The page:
Liberia: School-going Youngsters Protest against Alleged Hacking of LoneStar Network


MONROVIA – A handful of school-aged young Liberians were seen on Monday morning holding placards in front of the offices of Liberia’s telecommunications giant – Orange.     The students, majority of whom appeared to be at an age when they should have been in school at that time of the day did not seem to know basic details of why they had come out to stage their protest. 

Although they carried placards stating that they were protesting recent news stories of allegations that Cellcom (the predecessor of Orange) had allegedly hacked the MTN network, when quizzed the youthful protestors could not give many answers to show that they had details of the case.     They did not know where the case had been filed, who had been on trial, nor could they give reasons why they were linking actions of Cellcom to Orange.    One passerby noted that from the look of things the protestors had been paid to stage the protest.  “These are difficult times in Liberia.  These people are going around giving our little children small money to leave school and come in the street for nonsense.   This is child abuse.   The government needs to look into these kinds of things,” and observer said.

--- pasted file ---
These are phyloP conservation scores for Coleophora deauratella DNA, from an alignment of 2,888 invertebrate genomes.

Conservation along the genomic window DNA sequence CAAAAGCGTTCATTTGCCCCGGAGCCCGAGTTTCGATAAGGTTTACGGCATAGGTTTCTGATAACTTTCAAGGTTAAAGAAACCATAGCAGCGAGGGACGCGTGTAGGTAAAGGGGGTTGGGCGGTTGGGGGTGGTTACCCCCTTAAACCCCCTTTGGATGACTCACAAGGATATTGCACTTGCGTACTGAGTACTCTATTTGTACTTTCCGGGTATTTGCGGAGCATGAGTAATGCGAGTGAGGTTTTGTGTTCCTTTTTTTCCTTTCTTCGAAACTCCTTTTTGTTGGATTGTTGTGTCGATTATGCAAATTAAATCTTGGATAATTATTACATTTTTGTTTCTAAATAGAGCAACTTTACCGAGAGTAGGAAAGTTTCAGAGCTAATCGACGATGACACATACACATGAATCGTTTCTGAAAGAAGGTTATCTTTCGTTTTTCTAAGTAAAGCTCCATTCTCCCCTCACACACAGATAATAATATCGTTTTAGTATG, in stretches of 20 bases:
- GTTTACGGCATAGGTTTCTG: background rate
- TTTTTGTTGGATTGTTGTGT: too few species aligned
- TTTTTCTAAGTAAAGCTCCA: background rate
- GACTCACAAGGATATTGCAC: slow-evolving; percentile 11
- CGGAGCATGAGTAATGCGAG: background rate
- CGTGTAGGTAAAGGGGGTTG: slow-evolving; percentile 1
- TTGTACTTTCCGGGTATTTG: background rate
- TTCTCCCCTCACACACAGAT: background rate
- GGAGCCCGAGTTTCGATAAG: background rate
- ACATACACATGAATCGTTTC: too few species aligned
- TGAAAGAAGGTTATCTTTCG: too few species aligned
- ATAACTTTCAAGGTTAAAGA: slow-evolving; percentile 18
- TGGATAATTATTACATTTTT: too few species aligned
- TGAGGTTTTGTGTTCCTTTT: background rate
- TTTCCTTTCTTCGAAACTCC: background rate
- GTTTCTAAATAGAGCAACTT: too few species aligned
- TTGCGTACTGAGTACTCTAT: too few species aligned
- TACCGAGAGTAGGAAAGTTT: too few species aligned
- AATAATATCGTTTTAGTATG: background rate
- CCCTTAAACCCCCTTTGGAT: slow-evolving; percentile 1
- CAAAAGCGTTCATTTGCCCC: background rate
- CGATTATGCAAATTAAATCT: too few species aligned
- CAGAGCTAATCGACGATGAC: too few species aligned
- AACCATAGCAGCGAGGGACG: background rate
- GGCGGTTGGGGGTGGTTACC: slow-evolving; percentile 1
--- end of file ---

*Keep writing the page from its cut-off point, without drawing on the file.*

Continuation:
Over the last several weeks, unseen hands seem to be pushing a narrative that Orange Liberia was involved in the hacking of Lonestar although Orange issued a statement that it had not purchased Cellcom at the time of the acts were committed and therefore had no knowledge of it.   The company said in a statement last week: “Orange has been made aware of the reports of cyber attacks said to have been carried out against Lonestar by Daniel Kaye from 2015 to 2017 and the alleged involvement of Avishai Marziano and Ran Polani in these attacks. Orange is aware that Mr Kaye has now been sentenced to prison for these attacks in criminal proceedings in the United Kingdom. In the criminal proceedings against Mr Kaye, there was no suggestion that Orange knew what Mr Kaye was doing nor that Orange had any involvement in the reported cyber attacks.”    Orange not only maintained that it was not a part of the act, but stated that it would runs a “zero tolerance approach in relation to these alleged acts.” 

It may be recalled that in recent past the Government of Liberia has taken stringent measures to ensure that young people do not use school hours to engage in non-school related activities this has included crackdowns on video clubs, video games, beaches, or other areas that have attracted young people to activities that took them away from school.    It is not yet known if the government will launch an investigation on those responsible for bringing young Liberians out during school hours for this